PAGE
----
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Letter from the Editors: Going Beyond Common Sense

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Verstehen is back with a new batch of articles written by undergraduate and graduate students of Sociology and Anthropology! Let us flex our imaginations and explore everyday encounters using alternative lenses.

This issue has a bit of popular entertainment lined up for you, with an examination of an intriguing trend in the music scene, and a review of a movie many have anticipated.  We are also bringing you some post-Yolanda/Haiyan musings that, we hope, will allow for a rethinking of our notion of charity and of how we deal with the environment.

What these articles have in common is their use of various sociological and anthropological perspectives in the attempt to understand the things we see, hear, and experience every day. One of the goals of sociology and anthropology, and indeed of this publication, is to encourage efforts to go beyond common sense in explaining social phenomena.

We are born into a culture and into patterns of thinking, feeling, and acting. The world we experience is imbued with meanings that people are constructing and reconstructing in interactions with one another. And because we are privy to those meanings, social analysis should therefore come easy to us, right? What we may be unaware of is that our take on society is often nestled within the realm of common sense – the product of us living and breathing society.

Common sense has its dangers.  In using common sense to explain social life, we tend to assume that our views are correct especially if we have experience of the phenomena we speak. We tend to privilege our own realities over other realities and other subcultures. Common sense explanations provide a narrow and limiting view of the diversity around us, and could lead to the creation and furthering of stereotypes and prejudices.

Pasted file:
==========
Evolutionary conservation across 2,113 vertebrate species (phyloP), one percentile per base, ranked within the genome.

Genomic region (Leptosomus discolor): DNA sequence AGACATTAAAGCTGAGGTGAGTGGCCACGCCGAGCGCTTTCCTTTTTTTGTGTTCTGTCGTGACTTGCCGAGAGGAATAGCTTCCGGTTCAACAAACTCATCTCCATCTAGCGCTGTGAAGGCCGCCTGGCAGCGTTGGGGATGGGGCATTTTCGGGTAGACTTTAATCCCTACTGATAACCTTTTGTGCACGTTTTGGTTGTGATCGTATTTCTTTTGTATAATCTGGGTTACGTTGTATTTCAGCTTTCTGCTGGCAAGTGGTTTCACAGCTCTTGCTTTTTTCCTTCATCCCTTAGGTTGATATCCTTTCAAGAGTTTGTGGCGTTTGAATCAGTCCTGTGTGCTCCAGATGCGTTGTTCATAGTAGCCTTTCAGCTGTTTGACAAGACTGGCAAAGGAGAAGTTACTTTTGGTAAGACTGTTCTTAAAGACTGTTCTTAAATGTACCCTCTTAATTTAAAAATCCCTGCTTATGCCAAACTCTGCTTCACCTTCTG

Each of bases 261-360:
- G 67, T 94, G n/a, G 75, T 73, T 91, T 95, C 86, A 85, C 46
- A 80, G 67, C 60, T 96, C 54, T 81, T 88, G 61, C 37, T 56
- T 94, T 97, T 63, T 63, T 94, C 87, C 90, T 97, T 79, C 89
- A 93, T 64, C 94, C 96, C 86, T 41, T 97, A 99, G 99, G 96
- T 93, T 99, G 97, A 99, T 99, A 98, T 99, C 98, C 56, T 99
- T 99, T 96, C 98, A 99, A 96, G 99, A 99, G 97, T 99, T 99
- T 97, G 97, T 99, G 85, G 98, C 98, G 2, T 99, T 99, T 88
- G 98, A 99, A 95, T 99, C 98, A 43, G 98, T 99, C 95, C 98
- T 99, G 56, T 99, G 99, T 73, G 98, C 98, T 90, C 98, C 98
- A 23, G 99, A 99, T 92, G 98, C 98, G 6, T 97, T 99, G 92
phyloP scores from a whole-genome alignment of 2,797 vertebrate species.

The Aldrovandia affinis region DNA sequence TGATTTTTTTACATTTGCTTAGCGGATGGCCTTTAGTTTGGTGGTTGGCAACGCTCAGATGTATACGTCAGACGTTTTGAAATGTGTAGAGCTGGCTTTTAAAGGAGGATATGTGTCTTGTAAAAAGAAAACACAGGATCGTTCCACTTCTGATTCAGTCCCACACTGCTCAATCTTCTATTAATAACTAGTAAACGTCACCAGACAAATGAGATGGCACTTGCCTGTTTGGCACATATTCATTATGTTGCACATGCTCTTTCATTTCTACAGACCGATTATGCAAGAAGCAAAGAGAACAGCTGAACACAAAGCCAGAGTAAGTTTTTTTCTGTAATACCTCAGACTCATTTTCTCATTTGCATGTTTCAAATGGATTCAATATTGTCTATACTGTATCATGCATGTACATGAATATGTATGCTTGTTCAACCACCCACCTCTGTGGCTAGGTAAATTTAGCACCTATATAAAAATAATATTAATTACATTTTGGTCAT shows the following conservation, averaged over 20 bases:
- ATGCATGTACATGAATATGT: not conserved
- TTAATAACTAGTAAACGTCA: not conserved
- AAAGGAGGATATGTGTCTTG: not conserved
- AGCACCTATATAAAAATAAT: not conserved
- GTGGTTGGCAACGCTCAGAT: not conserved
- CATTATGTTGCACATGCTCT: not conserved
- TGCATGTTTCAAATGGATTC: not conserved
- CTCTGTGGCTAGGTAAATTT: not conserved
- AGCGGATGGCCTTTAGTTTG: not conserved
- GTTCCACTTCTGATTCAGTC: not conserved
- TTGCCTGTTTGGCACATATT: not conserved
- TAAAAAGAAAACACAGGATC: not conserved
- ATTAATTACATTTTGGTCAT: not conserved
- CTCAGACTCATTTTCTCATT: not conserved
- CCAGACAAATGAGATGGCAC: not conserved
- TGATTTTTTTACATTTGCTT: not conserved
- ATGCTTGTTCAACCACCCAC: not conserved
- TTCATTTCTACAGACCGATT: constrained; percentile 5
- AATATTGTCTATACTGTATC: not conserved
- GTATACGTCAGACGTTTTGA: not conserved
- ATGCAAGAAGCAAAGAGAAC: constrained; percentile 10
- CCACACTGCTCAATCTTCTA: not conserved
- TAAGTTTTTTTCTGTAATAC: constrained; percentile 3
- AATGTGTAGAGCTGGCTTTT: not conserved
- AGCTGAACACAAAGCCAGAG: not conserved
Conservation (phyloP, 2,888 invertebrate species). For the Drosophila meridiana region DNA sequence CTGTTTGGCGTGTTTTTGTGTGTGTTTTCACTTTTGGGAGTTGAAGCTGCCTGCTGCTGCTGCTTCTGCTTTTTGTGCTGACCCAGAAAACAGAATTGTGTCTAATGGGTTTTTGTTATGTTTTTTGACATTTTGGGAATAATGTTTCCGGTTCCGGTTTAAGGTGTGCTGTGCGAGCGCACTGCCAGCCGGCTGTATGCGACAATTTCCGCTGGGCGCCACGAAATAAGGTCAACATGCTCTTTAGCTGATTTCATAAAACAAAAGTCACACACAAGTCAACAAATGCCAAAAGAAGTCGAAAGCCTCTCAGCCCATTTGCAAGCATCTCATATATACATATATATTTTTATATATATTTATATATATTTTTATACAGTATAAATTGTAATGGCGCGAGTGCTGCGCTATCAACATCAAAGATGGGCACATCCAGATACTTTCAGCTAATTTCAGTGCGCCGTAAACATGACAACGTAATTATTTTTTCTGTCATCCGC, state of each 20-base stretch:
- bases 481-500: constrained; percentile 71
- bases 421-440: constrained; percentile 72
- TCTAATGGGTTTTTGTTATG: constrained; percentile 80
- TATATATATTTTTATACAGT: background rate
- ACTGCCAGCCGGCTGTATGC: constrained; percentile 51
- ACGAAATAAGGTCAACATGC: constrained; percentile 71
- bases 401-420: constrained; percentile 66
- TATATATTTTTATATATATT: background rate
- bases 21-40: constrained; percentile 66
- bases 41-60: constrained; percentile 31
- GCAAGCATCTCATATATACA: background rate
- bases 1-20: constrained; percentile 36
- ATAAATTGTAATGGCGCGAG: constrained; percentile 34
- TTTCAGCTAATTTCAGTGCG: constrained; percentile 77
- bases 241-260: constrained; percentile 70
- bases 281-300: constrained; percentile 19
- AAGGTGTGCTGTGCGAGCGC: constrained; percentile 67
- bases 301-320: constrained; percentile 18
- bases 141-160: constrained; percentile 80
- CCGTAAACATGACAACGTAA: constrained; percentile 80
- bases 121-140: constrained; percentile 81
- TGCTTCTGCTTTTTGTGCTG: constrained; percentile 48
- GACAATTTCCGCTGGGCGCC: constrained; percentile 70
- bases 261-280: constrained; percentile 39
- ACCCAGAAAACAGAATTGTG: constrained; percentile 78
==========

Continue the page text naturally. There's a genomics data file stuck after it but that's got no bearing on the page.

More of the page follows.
Going beyond common sense, beyond how we ordinarily see the world, is a step in being able to locate ourselves within a multiplicity of meanings and voices, and towards a broader understanding of why we are the way we are and why things happen the way they do. We hope that the series of articles in Verstehen’s “season two” would take you in that direction. Sit back, relax, and let your sociological imagination and anthropological curiosity soar.

The Editors
December 2013


  1. Lost SA21 student says

    Hi! In SA21, we usually get this kind of idea on common sense. I was just wondering, how should a person know if he must accept something as common sense or otherwise? I mean, do we have to be skeptical about everything?

    I wish I discovered this site when I was taking my SA21 a year ago!

    • Andrea Soco-Roda says

      Hi Lost, thanks for interest.

      Common sense is everyday knowledge that is passed around and often accepted as fact. It is not necessarily wrong. The problem though, is that ‘common knowledge’ also includes prejudices, stereotypes, and assumptions about social life, and our common knowledge may not apply to people outside of our social groups – people who do not share our culture, subculture, norms, values, and beliefs.